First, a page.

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It's been several years since I had the class and I've never had to use any of it to make a living. = easily forgotten..

I noticed a couple manufacturers saying to NOT use a sight glass on R134a systems for some reason. I plan to add a high side port in the middle of a hose. That will be the easiest to use since it won't create clearance issues and it will be easy to access. My compressor "block" or manifold already has a high pressure relief valve on the outlet side of the block, so that eliminates one thing I'll have to add.


So I guess I can put the high side port where the "in-line filter" is in the diagram I posted...



I REALLY appreciate all of this help @Uncle Gump !!!! I obviously need it. lol
 

Uncle Gump

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That location will work... I would favor the condenser side of that line if possible. Depending how close to the compressor that tap ends up... use care putting liquid into the system when static (never charge there with the system dynamic)... it's down hill to the compressor and you don't want to take chances with liquid entering the compressor. I would let the system sit for 5 minutes or so to ensure there is no liquid and the high and low side pressures equalize.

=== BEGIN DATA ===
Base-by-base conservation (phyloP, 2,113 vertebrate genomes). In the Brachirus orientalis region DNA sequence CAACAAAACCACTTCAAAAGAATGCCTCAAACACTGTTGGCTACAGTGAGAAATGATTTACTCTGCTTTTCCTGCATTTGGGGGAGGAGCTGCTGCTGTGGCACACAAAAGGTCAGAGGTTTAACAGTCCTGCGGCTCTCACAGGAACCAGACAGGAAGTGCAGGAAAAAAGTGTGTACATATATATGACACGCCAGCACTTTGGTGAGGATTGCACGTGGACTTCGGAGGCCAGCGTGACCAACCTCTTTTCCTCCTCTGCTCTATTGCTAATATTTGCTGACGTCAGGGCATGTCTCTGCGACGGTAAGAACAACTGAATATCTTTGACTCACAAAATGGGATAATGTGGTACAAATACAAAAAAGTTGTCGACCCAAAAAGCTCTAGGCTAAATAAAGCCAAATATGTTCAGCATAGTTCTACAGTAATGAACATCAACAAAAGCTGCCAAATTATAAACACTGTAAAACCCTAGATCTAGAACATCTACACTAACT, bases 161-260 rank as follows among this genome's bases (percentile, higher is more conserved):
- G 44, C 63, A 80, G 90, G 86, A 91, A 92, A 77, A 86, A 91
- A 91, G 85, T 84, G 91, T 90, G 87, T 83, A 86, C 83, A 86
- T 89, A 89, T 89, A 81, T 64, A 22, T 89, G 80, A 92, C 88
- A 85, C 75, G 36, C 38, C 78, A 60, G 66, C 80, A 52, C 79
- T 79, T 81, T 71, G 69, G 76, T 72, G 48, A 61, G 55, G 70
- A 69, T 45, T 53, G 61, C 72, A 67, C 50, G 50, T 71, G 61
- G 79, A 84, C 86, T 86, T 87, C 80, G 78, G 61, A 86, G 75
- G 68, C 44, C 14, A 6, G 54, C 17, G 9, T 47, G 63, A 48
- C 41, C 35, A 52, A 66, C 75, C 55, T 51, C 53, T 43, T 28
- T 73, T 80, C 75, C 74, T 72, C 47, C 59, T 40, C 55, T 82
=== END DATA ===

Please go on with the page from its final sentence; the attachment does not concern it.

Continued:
It's not a problem Bird... Glad to help. I might need a little help from you to find me a damn disc to make my cowboy wok... I've looked around and asked a few folks and I've yet to turn one up.
 

Bird76Mojo

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My buddy just asked if I wanted a disc the other day. He said his father has a bunch of them. They're probably 24" across at minimum. I can try to get ahold of one, but I'm not sure how I'd get it to ya. You're nearly 4 hours away.


As for the location of the high side port, it can be wherever I want it to be. If it's better to have between the bottom of the condenser and the orifice tube (evap bottom) than that's certainly doable.

It's my understanding you don't want to add refrigerant to the high side port anyway. Ever. I've always been told to slowly add it to the low side port on top of the accumulator.
 

Uncle Gump

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Position #2 is really the best place... If you never liquid charge there... you should never have an issue. It's common to charge there after an evacuation when the system is static... just to dump in the initial charge.

I really haven't exhausted my resources around here for the disc... time has been my biggest issue. I will keep looking as time permits. I know the wife travels down to Champaign once a week and I go too once in awhile to do training for new hires. If push comes to shove... that knocks close to three hours off the travel.